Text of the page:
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Definition: Belarusian from Merriam-Webster's Collegiate(R) Dictionary

(1993) 1 : a native or inhabitant of Belarus 2 : the Slavic language of the Belarusians

Belarusian or Belarussian also Belarusan adj

Summary Article: BELORUSSIAN
from Dictionary of Languages
7,500,000 SPEAKERS


Belorussian is one of the three Eastern SLAVONIC LANGUAGES, and has generally been overshadowed by its neighbours (for map see RUSSIAN).

Belorussian or Byelorussian means White Russian, and that name (or White Ruthenian) has sometimes been used for the language. It has nothing to do with the White Russian faction that attempted counter-revolution against Communism in 1918–22.

Belarus is divided from Ukraine by the vast Pripet Marshes. It seems likely that early Slavonic speakers slowly spread northwards from Ukraine to settle Belarus and Russia in the first millennium AD. The written Old Russian of Kiev (see UKRAINIAN) may be regarded as ancestor equally of Russian, Ukrainian and Belorussian. Modern Belorussian is part of a dialect continuum that links Ukrainian to the south and Russian to the east.

Little is known of the history of Belarus before it became part of the dominions of the pagan Lithuanians under Prince Gedymin in 1315. Western Russian or Ruthenian, an early form of Belorussian mixed with Old Slavonic, was the official language of Lithuania, which in due course became a Christian state and one half of the Polish-Lithuanian kingdom. This variety of Belorussian thus spread wider than any later form of the language, being spoken and written – in some contexts – all the way from the Baltic coast to Ukraine, where, gradually modified by Ukrainian, it was used administratively even in the 17th-century Cossack state in eastern Ukraine. It was often called prostaya mova, ‘common tongue’, to distinguish it from Church Slavonic.

However, Polish gradually supplanted Belorussian as the ruling language of Belarus and Belorussian peasants were increasingly subject to Polish landowners. At the end of the 18th century Russia annexed Lithuania, including Belorussia, and Russian became the new language of prestige.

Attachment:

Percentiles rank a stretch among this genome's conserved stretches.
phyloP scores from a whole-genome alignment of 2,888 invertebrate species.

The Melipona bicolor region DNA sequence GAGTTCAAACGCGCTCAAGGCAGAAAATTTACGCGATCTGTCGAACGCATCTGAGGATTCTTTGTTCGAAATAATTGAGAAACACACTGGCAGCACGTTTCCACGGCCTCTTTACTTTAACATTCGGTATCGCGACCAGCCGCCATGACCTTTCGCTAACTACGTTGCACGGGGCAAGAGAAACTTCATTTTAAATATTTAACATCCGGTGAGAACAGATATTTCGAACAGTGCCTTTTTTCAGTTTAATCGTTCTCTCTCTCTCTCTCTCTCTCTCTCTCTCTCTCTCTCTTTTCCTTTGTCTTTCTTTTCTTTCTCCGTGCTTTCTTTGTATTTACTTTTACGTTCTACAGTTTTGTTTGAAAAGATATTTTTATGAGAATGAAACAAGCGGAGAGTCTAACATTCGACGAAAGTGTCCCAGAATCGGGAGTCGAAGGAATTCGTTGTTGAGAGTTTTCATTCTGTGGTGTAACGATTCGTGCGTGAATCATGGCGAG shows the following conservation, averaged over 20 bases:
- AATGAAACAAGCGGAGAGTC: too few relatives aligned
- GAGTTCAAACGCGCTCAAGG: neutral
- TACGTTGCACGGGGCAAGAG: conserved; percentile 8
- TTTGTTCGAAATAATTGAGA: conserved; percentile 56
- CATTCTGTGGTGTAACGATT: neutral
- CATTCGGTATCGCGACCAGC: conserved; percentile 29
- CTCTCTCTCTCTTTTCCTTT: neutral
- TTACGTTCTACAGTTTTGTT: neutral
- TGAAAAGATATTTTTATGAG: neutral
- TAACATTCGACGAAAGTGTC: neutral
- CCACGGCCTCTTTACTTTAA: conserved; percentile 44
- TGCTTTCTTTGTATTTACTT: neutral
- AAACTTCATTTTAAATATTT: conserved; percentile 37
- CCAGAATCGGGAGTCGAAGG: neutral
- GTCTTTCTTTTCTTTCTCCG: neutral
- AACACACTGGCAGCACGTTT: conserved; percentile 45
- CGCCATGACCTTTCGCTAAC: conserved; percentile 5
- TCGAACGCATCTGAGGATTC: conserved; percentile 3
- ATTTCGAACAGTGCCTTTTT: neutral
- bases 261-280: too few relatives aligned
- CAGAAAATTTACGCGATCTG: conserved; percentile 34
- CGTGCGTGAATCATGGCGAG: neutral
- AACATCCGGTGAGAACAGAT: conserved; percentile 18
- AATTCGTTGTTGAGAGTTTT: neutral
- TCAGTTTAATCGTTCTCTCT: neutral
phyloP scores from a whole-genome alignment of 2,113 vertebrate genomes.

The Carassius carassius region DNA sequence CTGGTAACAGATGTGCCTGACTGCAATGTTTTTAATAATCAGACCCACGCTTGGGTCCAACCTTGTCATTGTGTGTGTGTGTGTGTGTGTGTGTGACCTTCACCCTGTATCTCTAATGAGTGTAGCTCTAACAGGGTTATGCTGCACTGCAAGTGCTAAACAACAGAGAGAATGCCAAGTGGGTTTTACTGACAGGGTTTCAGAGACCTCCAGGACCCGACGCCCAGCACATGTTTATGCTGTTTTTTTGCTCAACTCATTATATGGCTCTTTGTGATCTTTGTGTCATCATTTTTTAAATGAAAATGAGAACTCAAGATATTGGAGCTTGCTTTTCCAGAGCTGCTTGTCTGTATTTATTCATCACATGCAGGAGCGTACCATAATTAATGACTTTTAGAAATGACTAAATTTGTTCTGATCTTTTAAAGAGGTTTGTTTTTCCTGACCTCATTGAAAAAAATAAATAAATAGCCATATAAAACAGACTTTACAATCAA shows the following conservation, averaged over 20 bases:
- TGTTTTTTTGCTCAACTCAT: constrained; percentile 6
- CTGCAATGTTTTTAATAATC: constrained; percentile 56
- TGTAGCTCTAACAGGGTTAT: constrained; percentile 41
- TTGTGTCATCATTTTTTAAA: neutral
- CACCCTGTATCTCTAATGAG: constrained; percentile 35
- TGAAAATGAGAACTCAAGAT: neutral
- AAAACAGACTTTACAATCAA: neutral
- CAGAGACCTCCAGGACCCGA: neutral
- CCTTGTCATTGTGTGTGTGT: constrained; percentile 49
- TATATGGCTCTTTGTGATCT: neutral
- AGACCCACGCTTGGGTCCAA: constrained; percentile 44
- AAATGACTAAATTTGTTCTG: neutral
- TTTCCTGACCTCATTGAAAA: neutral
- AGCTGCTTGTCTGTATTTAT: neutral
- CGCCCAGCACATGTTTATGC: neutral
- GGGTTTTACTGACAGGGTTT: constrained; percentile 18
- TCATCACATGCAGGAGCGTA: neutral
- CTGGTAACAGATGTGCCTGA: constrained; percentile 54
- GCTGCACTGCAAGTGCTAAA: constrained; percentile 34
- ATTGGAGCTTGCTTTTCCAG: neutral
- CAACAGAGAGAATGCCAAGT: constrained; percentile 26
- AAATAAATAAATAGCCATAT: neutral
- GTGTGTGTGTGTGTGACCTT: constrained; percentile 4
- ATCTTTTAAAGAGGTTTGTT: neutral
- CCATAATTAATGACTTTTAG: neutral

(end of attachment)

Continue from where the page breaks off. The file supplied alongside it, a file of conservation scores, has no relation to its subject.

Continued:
A Belorussian translation of the Bible, by F. Skaryna, had been printed in Prague in 1517–19. There are important texts from the 16th century, including chronicles of Lithuania. The language and literature flourished in the 19th century, and even more with the establishment of an autonomous Belorussian Republic within the Soviet Union.

Belarus declared its independence in 1991 but remains on good terms with Russia, although Russia was blamed for the Chernobyl nuclear disaster which has left part of south-eastern Belarus uninhabitable. Most Belorussians speak Russian fluently, and some still regard their mother tongue as little more than a rustic dialect of Russian (as Russians themselves tended to do). The Belorussian press is more than half Russian in language, though the Russian minority forms less than a quarter of the population of the country.

The language differs from Russian not only by its characteristic sound pattern – there are examples in the table of numerals – but also because of the large number of Polish loanwords.

The Belorussian version of the Cyrillic alphabet is easily recognisable. It uses I i (in place of Russian и и) for i and Y̆ y̆ for w. Until the early 20th century, under Polish influence, some Catholic Belorussians wrote their language in the Latin alphabet.

He зьɪч Лɪxa дpyromy, kaϬ He дaBяЛocя caMOMy

Nye zich lyikha drugomu, kab nye davyalosya samomu

Don't wish ill on another, lest it fall on you

Dictionary of Languages © 1998 + 2004

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